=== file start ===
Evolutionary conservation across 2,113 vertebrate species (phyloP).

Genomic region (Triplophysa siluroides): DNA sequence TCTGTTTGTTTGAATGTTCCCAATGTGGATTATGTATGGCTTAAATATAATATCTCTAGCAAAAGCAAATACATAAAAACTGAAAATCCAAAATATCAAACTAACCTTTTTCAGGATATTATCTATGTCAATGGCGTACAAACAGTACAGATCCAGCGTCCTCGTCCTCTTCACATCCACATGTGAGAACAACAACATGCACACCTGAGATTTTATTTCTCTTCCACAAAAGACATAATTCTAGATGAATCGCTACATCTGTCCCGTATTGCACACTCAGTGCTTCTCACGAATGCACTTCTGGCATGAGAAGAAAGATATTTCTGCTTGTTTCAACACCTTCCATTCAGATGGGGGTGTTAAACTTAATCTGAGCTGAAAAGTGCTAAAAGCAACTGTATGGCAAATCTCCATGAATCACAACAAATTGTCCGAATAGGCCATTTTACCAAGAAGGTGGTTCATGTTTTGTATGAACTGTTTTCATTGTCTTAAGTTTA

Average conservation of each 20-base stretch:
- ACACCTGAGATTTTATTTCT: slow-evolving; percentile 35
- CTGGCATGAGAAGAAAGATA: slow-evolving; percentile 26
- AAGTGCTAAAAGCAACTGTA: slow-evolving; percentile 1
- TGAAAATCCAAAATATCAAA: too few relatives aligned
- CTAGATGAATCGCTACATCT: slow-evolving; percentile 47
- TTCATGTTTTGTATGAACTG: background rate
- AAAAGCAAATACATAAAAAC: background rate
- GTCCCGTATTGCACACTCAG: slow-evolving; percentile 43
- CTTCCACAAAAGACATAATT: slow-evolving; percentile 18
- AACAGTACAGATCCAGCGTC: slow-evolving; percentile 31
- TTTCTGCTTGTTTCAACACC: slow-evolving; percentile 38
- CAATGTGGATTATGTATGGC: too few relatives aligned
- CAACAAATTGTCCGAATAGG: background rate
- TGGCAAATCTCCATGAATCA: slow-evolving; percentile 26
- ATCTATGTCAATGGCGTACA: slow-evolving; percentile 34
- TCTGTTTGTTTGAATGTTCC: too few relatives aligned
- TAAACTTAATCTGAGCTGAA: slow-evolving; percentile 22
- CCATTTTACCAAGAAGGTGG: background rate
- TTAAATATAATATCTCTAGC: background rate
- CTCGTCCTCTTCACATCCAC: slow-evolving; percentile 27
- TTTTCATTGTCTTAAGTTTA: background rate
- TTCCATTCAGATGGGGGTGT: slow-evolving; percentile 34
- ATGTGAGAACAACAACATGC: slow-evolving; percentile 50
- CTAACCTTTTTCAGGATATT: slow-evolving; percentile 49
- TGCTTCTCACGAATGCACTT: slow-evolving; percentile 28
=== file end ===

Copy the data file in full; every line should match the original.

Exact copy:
Evolutionary conservation across 2,113 vertebrate species (phyloP).

Genomic region (Triplophysa siluroides): DNA sequence TCTGTTTGTTTGAATGTTCCCAATGTGGATTATGTATGGCTTAAATATAATATCTCTAGCAAAAGCAAATACATAAAAACTGAAAATCCAAAATATCAAACTAACCTTTTTCAGGATATTATCTATGTCAATGGCGTACAAACAGTACAGATCCAGCGTCCTCGTCCTCTTCACATCCACATGTGAGAACAACAACATGCACACCTGAGATTTTATTTCTCTTCCACAAAAGACATAATTCTAGATGAATCGCTACATCTGTCCCGTATTGCACACTCAGTGCTTCTCACGAATGCACTTCTGGCATGAGAAGAAAGATATTTCTGCTTGTTTCAACACCTTCCATTCAGATGGGGGTGTTAAACTTAATCTGAGCTGAAAAGTGCTAAAAGCAACTGTATGGCAAATCTCCATGAATCACAACAAATTGTCCGAATAGGCCATTTTACCAAGAAGGTGGTTCATGTTTTGTATGAACTGTTTTCATTGTCTTAAGTTTA

Average conservation of each 20-base stretch:
- ACACCTGAGATTTTATTTCT: slow-evolving; percentile 35
- CTGGCATGAGAAGAAAGATA: slow-evolving; percentile 26
- AAGTGCTAAAAGCAACTGTA: slow-evolving; percentile 1
- TGAAAATCCAAAATATCAAA: too few relatives aligned
- CTAGATGAATCGCTACATCT: slow-evolving; percentile 47
- TTCATGTTTTGTATGAACTG: background rate
- AAAAGCAAATACATAAAAAC: background rate
- GTCCCGTATTGCACACTCAG: slow-evolving; percentile 43
- CTTCCACAAAAGACATAATT: slow-evolving; percentile 18
- AACAGTACAGATCCAGCGTC: slow-evolving; percentile 31
- TTTCTGCTTGTTTCAACACC: slow-evolving; percentile 38
- CAATGTGGATTATGTATGGC: too few relatives aligned
- CAACAAATTGTCCGAATAGG: background rate
- TGGCAAATCTCCATGAATCA: slow-evolving; percentile 26
- ATCTATGTCAATGGCGTACA: slow-evolving; percentile 34
- TCTGTTTGTTTGAATGTTCC: too few relatives aligned
- TAAACTTAATCTGAGCTGAA: slow-evolving; percentile 22
- CCATTTTACCAAGAAGGTGG: background rate
- TTAAATATAATATCTCTAGC: background rate
- CTCGTCCTCTTCACATCCAC: slow-evolving; percentile 27
- TTTTCATTGTCTTAAGTTTA: background rate
- TTCCATTCAGATGGGGGTGT: slow-evolving; percentile 34
- ATGTGAGAACAACAACATGC: slow-evolving; percentile 50
- CTAACCTTTTTCAGGATATT: slow-evolving; percentile 49
- TGCTTCTCACGAATGCACTT: slow-evolving; percentile 28